Parliament passes Mining and Minerals Bill 2021. On 17 February 2022 Parliament of Uganda Chaired by the Deputy Speaker Rt. Hon. Anita Among passed the Mining and Minerals Bill, 2021 which will see the establishment of the Uganda National Mining Company. This will manage the government’s commercial holding and participating interests in mineral agreements.
This will also mandate the National Mining Company to hold 15 percent free equity in all large and medium mining ventures as well as have the right to pay up 20 percent extra shares in the mining ventures at the commercial rate.
Hon Emmanuel Otaala the Chairperson of the Committee on Environment and Natural Resources revealed that the mineral agreements and Production Sharing Agreements will apply to highly capitalized investment and complex mining.
The new law also provides for the participation of host communities in the entire decision-making chain of mining whereby information on licenses, environment, and social impact assessments will be provided both at the national and local government levels.
Local governments shall also receive reports and plans of the companies operating in their jurisdiction in a period of every six months for districts, sub-counties, and landowners to assess the expected royalties from within their boundaries.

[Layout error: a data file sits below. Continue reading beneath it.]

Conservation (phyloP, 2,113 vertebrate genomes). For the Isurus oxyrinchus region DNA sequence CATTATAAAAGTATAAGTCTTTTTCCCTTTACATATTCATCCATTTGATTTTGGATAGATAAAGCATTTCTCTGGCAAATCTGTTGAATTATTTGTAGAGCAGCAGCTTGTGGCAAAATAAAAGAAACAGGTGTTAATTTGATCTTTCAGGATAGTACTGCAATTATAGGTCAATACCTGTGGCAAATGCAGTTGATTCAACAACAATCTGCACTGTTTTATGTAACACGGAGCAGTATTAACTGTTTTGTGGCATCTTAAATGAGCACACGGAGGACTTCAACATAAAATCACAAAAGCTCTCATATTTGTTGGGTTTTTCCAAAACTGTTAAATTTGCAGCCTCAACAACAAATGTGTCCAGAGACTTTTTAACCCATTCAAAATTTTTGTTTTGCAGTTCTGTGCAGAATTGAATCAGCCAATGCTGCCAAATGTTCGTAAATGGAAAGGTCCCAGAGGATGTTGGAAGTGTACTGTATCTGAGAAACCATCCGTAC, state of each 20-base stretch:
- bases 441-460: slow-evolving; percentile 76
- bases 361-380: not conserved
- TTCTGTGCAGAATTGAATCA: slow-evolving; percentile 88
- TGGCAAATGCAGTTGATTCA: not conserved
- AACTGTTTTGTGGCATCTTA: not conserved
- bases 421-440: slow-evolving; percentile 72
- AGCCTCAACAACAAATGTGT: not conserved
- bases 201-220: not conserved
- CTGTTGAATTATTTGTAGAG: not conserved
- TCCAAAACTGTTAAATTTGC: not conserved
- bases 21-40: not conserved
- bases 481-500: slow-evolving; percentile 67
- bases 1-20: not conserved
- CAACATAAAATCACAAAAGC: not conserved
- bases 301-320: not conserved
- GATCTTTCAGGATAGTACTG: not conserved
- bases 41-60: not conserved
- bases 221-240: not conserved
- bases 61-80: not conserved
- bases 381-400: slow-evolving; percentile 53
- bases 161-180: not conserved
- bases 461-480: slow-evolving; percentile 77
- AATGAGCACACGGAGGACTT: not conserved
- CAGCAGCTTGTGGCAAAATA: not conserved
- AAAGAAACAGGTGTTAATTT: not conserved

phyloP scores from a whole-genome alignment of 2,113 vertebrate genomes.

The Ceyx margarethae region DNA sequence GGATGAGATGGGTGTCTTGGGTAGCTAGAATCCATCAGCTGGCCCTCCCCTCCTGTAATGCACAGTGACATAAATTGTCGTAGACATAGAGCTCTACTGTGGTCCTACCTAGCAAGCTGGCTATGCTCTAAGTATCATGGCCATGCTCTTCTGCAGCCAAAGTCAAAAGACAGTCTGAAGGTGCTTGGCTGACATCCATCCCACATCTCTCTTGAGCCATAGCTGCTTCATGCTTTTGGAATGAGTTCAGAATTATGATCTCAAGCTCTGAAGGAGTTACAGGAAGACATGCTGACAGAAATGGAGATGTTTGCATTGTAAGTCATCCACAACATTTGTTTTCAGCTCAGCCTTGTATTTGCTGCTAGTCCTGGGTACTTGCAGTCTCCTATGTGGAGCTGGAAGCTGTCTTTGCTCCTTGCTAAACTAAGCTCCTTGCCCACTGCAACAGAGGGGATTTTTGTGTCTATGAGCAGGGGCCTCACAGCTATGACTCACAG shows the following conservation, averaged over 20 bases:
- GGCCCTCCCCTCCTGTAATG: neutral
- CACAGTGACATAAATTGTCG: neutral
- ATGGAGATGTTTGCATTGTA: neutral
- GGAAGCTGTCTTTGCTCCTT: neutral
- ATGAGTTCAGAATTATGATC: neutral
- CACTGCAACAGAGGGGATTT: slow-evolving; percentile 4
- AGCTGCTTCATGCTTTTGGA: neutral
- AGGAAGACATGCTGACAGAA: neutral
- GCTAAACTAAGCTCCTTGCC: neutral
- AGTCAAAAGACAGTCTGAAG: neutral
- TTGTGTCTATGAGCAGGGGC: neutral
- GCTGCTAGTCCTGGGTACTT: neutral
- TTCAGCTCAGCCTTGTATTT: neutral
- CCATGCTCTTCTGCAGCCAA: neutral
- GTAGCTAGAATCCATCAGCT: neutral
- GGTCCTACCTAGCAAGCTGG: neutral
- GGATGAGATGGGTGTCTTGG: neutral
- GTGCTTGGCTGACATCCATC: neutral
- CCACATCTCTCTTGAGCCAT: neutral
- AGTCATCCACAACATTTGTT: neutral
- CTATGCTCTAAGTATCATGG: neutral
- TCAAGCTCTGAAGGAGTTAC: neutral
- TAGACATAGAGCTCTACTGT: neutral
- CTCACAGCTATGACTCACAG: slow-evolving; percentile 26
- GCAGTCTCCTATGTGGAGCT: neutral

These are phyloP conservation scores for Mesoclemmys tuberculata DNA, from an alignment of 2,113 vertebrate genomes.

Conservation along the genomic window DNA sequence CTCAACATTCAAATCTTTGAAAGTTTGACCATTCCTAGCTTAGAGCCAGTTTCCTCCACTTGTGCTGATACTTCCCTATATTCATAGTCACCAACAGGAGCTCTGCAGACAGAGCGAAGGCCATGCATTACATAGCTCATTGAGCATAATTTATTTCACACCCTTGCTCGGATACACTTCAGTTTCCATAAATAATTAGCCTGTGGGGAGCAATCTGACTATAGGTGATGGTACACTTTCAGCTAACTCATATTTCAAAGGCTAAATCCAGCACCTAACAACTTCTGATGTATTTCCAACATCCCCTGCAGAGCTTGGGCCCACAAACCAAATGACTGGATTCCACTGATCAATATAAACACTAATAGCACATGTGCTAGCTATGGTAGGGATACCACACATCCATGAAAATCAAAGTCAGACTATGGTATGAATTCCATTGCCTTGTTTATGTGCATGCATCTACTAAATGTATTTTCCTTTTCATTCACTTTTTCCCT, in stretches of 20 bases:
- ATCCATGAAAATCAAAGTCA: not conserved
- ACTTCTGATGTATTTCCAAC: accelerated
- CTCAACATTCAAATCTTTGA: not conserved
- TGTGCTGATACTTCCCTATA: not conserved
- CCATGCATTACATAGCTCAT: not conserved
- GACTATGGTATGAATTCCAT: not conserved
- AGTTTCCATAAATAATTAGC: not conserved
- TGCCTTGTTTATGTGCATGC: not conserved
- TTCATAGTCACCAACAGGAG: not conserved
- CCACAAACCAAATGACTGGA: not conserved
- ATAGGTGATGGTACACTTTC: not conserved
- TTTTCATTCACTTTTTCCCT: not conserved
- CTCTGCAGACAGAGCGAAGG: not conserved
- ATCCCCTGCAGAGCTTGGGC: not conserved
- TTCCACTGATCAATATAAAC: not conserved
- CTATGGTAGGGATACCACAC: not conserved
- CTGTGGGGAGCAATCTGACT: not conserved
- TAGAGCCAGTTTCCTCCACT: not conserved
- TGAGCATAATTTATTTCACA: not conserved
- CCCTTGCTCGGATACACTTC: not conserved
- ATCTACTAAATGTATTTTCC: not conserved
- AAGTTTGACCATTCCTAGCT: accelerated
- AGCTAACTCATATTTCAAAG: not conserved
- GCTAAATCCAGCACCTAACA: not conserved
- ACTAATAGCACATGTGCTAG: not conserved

The amended law mandates applicants for exploration licenses to provide a statement with proposals in regard to employment and training of Ugandans, (a training plan where people living in the host communities of the mining operations shall be prioritized and a budget while applying for the license as a succession plan for minimizing dependence on expatriates in favor of skills developed through this training).
The Bill was amended to provide for requirements in respect to individuals or a group of individuals applying for prospective licenses. The old law only provided for the requirements of a prospecting license in respect to a company but did not provide for individuals.
The committee also recommended that regulation for exploitation of building substances should be regulated in a separate law rather than being lamped up in a law that regulates minerals.
“Government should move a bill to regulate building substances such as sand, clay, and murram,” Otaala said.